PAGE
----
04/08/2014 11:52 am ET Updated Apr 15, 2014

More Than $130,000 Raised For Steve Utash, Man Beaten By Mob In Detroit


Donations have poured in for a man who was seriously injured after he was beaten by a mob in Detroit.

Steve Utash, a father and grandfather, was driving on the east side of the city when he hit a 10-year-old boy with his truck Wednesday, according to the Associated Press. When he got out to check on the child he hit, Utash was beaten by several bystanders.

According to the Detroit Free Press, Utash, 54, was a tree-trimmer and he drove the same street where he was attacked most days for more than a decade.

"He always helped everyone in need," his son Joe Utash told the paper. "They said he was saying, ‘Sorry, sorry.’ Why would you do that to him? He stopped. He tried to help."

The child was treated for a leg injury, according to the Associated Press. Fox reports Utash, who lives in a nearby suburb, remains in a medically-induced coma as of Tuesday morning.

But in the Utash familiy's time of struggle, an online request to to help fund his medical bills has prompted friends and strangers to donate thousands. As of Tuesday morning, the GoFundMe campaign had collected more than $133,000 from more than 3,000 people in four days -- far more than the stated goal of $50,000.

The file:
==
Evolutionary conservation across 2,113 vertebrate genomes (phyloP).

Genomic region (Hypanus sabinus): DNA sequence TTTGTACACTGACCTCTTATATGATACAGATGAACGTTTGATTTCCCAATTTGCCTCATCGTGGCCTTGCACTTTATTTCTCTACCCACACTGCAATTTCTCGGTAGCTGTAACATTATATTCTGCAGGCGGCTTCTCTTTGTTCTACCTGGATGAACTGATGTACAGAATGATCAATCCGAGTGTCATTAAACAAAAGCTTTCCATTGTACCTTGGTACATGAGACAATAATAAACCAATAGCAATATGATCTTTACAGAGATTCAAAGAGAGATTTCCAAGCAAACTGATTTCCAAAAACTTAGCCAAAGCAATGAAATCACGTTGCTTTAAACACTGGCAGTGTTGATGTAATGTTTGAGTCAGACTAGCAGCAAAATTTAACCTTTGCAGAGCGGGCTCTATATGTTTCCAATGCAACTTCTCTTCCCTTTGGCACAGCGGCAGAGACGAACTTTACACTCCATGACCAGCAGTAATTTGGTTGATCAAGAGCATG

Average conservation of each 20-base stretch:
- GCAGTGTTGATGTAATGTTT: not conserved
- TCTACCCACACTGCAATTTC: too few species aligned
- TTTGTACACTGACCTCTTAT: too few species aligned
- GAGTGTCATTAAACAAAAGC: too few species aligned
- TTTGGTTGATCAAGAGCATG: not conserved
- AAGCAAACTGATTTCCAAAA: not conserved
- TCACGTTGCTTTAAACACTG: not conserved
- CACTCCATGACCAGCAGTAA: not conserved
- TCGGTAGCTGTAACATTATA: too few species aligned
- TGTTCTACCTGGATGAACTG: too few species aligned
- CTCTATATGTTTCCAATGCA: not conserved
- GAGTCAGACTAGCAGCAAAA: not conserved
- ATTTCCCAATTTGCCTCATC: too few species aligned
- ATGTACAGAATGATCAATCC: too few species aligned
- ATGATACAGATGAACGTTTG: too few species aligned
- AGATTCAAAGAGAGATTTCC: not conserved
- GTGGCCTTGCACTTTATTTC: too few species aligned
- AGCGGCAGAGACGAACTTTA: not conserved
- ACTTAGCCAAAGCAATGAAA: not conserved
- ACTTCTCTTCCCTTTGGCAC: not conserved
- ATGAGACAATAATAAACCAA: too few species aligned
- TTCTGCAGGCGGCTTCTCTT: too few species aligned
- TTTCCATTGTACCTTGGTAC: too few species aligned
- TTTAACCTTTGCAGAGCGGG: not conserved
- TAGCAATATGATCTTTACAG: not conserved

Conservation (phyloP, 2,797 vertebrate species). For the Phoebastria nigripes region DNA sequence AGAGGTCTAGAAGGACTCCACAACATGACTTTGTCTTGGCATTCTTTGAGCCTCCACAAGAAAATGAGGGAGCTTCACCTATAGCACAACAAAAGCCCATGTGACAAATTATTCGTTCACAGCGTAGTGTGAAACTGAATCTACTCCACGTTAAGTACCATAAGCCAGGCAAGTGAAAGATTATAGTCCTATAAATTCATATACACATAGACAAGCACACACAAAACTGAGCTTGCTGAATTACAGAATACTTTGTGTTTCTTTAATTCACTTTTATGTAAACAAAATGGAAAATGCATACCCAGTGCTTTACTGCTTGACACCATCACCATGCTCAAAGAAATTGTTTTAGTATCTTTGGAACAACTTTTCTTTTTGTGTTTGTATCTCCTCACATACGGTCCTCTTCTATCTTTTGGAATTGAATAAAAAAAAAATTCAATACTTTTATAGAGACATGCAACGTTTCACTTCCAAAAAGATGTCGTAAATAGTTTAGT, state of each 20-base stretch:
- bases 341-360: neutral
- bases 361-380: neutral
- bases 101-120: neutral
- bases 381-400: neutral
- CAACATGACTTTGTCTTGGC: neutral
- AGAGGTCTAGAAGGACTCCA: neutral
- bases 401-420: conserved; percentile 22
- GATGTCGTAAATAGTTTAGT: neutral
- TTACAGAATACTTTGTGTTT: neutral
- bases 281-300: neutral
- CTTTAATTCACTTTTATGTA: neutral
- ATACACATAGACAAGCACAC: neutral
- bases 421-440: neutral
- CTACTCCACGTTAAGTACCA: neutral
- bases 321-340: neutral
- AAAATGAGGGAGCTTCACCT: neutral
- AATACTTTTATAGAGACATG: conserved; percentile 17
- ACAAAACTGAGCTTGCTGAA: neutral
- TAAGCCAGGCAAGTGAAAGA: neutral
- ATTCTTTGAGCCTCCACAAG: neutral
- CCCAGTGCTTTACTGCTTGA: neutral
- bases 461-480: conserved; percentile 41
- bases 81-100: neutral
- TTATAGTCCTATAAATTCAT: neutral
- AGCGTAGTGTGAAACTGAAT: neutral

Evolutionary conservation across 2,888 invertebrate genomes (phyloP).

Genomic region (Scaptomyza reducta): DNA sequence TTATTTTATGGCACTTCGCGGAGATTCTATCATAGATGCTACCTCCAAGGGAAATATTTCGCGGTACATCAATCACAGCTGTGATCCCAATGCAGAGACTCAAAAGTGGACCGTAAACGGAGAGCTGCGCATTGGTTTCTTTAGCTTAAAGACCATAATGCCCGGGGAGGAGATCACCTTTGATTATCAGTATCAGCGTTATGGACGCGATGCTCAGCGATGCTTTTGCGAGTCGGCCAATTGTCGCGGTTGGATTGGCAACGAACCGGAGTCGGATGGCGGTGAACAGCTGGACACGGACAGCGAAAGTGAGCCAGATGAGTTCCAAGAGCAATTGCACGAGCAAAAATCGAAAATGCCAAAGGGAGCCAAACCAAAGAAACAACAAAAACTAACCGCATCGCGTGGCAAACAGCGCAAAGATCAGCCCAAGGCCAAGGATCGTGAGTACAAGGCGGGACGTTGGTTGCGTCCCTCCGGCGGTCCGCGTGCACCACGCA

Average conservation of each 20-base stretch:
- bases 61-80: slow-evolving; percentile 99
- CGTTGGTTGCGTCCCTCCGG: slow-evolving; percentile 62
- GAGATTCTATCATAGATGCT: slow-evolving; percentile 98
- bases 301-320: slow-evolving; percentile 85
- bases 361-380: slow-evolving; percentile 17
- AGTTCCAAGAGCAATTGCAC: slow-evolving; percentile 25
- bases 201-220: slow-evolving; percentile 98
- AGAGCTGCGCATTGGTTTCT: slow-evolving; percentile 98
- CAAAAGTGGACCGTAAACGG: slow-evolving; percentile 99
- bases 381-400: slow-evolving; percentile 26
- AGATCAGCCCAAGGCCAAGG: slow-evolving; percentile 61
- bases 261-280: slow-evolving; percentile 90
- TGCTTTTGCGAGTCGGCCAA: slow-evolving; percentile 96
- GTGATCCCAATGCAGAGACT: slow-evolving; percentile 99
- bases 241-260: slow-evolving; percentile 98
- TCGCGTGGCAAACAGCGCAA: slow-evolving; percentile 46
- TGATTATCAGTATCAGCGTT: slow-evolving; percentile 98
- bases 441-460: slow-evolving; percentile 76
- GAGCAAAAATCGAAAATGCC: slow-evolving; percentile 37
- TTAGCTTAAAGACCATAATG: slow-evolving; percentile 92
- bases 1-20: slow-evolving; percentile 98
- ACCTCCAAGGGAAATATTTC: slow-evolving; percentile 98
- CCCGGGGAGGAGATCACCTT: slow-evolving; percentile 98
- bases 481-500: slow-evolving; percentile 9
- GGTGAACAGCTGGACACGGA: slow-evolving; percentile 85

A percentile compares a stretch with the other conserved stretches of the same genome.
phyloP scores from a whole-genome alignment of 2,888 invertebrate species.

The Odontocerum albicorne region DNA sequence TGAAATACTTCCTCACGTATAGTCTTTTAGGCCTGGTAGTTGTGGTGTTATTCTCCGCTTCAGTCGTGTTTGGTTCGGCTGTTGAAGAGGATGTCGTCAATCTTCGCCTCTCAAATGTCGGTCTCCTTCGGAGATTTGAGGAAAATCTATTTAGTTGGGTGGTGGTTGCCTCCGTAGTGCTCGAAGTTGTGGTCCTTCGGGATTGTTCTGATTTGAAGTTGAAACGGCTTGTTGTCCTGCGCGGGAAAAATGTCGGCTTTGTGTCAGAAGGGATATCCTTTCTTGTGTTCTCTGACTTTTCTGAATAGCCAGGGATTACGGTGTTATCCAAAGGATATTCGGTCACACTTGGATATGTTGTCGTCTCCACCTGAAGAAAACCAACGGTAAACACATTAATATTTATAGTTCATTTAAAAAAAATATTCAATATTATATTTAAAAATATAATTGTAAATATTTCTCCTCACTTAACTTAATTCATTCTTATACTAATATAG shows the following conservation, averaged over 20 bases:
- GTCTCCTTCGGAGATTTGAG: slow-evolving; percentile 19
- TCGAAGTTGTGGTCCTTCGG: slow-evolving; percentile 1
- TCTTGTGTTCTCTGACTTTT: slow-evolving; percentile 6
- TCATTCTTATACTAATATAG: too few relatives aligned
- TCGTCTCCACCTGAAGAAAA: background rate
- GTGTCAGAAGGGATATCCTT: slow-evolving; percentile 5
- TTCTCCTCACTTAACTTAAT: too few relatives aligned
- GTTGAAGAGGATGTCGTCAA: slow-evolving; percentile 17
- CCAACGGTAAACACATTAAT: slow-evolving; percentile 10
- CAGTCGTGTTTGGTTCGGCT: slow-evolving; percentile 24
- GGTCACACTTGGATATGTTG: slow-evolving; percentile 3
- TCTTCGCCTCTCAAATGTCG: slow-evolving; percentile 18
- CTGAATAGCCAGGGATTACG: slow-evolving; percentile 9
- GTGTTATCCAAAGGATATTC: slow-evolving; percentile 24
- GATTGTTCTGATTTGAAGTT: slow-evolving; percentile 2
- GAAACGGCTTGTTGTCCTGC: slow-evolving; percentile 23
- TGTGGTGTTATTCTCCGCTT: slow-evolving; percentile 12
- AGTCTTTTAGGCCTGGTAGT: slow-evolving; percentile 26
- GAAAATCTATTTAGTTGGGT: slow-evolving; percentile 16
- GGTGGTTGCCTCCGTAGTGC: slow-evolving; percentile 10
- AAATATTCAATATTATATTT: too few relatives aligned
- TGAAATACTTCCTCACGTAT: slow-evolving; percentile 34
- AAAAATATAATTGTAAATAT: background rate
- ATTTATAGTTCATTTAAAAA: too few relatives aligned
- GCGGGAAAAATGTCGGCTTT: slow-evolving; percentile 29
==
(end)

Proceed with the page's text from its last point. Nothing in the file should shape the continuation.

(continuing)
"We are grateful beyond words to each and every person who has said a prayer or donated money for our dad," wrote Utash's daughter, Mandi Emerick, on the campaign page. In her first post to the campaign, she said they were trying to raise money for medical bills for Utash because he does not have insurance.

Utash's situation may have been more dire if not for Deborah Hughes, a retired nurse who stepped in when she saw the mob attacking him. According to the Detroit News, she ran to the scene to intervene, saying "Please don't hit him anymore."

"Everybody cleared the way and gave me room to work on him. Nobody cussed me; they didn’t attack me. They just let me do what I needed to do," she told the paper. “I massaged (Utash’s) neck, and got his circulation going. He woke up and started swinging and kicking. By this time, the EMS came, and me and the EMS driver tied him down and put him in the ambulance.”

But despite one woman's heroic act, the brutal beating has led Detroiters and community leaders to question how it could have happened.

"This senseless vigilante style attack is not the essence of who we are as Detroiters and will not be tolerated," Detroit Mayor Mike Duggan and City Council President Brenda Jones said in a statement Friday.

Four individuals have been arrested over the last several days in connection with Utash's beating, and Detroit police continue to investigate. On Monday, officials said they haven't ruled out the possibility of a hate crime.



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